CD Burning

in macOS edited January 2014
This is a pretty simple question, but what is the best way for copying CD's with a superdrive.




  • Reply 1 of 6
    where could I get said application?

    Is there anything that comes built in?
  • Reply 2 of 6
    buonrottobuonrotto Posts: 6,368member
    Toast and Toast with Jam (audio) are nice apps actually. While the OS does have built-in CD burning, and Disk copy has some extra features, obviously, this third-party product offers more features than what an OS would want or need to in some cases. Toast allows byte-for-byte duplication of a CD, but the Finder and Disk Copy don't do this sort of direct duplication thing as far as I know.


    For built-in CD-R. CD-RW and DVD-R burning, check Apple Help for either the Finder or for the Disk Copy Utility.
  • Reply 3 of 6
    I tried using Disk Copy, but was unsure of how to use it and the cd wouldn't play in a cd player. I think they came out as .aiff files.

  • Reply 4 of 6
    stoostoo Posts: 1,490member
    I thought that iTunes burned playlists to music CDs?
  • Reply 5 of 6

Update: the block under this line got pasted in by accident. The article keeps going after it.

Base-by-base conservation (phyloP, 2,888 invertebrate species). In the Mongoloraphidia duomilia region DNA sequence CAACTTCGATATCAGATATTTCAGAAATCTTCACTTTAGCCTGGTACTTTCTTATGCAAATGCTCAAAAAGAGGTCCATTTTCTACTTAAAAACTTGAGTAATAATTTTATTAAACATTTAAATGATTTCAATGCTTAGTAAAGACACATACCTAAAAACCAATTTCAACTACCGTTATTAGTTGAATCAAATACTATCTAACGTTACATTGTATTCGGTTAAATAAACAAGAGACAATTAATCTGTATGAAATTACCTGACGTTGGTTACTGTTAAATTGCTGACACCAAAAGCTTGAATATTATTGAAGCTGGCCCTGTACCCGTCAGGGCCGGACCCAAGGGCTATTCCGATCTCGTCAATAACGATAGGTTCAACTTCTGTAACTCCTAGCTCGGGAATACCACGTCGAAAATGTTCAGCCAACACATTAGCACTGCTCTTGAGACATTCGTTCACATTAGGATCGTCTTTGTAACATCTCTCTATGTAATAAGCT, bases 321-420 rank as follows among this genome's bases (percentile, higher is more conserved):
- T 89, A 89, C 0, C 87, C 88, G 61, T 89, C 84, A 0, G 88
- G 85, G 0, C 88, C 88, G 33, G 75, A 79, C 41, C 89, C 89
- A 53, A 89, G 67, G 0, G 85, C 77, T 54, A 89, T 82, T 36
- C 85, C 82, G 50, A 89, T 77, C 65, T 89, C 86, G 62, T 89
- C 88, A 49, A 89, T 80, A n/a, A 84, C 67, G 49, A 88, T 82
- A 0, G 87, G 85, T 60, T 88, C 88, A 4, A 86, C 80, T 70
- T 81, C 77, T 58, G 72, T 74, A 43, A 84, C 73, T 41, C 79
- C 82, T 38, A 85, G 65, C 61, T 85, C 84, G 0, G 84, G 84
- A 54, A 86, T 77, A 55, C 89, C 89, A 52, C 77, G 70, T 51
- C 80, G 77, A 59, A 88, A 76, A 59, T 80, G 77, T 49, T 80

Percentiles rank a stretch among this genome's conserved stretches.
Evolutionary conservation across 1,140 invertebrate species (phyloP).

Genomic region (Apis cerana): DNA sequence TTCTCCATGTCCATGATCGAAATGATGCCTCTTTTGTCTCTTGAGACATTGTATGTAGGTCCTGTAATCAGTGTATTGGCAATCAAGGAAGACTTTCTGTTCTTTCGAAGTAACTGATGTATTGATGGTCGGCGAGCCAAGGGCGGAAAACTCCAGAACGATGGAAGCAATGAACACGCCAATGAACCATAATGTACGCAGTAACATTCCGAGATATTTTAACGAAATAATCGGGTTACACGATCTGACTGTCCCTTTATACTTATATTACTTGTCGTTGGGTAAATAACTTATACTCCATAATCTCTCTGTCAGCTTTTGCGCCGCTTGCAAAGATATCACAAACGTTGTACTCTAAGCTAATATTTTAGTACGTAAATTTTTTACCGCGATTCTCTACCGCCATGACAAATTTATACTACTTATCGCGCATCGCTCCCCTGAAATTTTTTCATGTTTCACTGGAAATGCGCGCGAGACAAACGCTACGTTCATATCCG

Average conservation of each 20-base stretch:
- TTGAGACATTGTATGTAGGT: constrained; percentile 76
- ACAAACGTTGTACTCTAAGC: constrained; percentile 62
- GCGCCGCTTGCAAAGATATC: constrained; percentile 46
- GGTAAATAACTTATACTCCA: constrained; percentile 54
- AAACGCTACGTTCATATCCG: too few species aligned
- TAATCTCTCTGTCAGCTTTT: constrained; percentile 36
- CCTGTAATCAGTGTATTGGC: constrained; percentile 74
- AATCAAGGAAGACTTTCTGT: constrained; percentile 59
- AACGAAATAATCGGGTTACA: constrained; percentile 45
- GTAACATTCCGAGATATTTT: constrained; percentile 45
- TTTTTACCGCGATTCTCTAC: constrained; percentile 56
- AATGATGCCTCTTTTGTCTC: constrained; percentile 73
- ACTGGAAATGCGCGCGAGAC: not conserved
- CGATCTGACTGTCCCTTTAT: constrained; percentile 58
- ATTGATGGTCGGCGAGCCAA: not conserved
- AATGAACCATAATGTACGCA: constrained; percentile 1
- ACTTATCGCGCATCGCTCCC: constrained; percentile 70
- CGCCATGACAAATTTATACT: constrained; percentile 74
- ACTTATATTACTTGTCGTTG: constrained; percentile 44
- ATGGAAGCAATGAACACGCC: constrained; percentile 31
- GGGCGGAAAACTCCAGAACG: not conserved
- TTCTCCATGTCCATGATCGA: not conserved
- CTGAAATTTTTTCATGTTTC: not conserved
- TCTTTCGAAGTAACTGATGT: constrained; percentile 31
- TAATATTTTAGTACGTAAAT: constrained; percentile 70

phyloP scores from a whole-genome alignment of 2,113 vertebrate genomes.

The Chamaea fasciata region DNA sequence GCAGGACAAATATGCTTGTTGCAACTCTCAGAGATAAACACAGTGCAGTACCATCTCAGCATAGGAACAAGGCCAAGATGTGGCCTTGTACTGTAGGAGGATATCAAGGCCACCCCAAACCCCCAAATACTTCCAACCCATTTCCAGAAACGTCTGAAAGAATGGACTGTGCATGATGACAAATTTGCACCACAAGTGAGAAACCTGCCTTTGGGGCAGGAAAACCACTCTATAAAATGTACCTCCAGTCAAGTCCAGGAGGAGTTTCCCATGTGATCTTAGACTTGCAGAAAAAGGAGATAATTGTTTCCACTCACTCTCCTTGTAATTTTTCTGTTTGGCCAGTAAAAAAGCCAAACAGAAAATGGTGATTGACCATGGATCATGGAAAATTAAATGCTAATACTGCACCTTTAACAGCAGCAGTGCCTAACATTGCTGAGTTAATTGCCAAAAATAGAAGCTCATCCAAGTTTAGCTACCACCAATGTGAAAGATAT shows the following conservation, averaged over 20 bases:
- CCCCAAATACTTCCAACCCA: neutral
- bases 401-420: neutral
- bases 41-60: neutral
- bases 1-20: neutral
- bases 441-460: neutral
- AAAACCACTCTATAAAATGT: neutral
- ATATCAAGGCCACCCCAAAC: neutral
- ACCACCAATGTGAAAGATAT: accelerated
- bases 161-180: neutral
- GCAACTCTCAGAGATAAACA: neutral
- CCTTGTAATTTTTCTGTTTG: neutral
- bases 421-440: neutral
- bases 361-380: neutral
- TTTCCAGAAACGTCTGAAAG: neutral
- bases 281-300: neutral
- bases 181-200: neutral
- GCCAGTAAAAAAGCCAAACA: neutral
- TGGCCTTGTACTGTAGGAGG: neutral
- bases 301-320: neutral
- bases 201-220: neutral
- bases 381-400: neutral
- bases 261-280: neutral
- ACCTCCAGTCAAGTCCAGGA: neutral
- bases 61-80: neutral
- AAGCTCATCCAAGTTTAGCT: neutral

buonrottobuonrotto Posts: 6,368member
    If you're just trying to copy a music CD, you can either use iTunes or the Jam application I mentioned above with Toast. Obviously with iTunes, you have to import the CD tracks first, then burn the CD. Jam has more features (cross-fades, no gaps between songs, change volume per song, etc.) and can make an exact duplicate of a music CD. I think iTunes will leave a very brief gap betwen songs, and won't copy the negative time tracks between some songs on some CDs.

    BTW, those .cda files on music CDs are the same as .aiff files IIRC. My old CDs actually list music tracks on them as .aiff files, only my newer Cds show the .cda file extension. I'm not sure why they changed the extension or what changed about the format, if anything -- I would bet it has something to do with potential copy-protection schemes in the file format itself, but I've yet to deal with anything like that.
  • Reply 6 of 6
    stoostoo Posts: 1,490member
    Standard music CDs don't have copy protection.

    The gap between songs in iTunes CDs is configurable from "Preferences".

    If you're copying music CDs you probably don't want to waste time and quality by encoding them into MP3: in iTunes preferences change the import type to AIFF or WAV.
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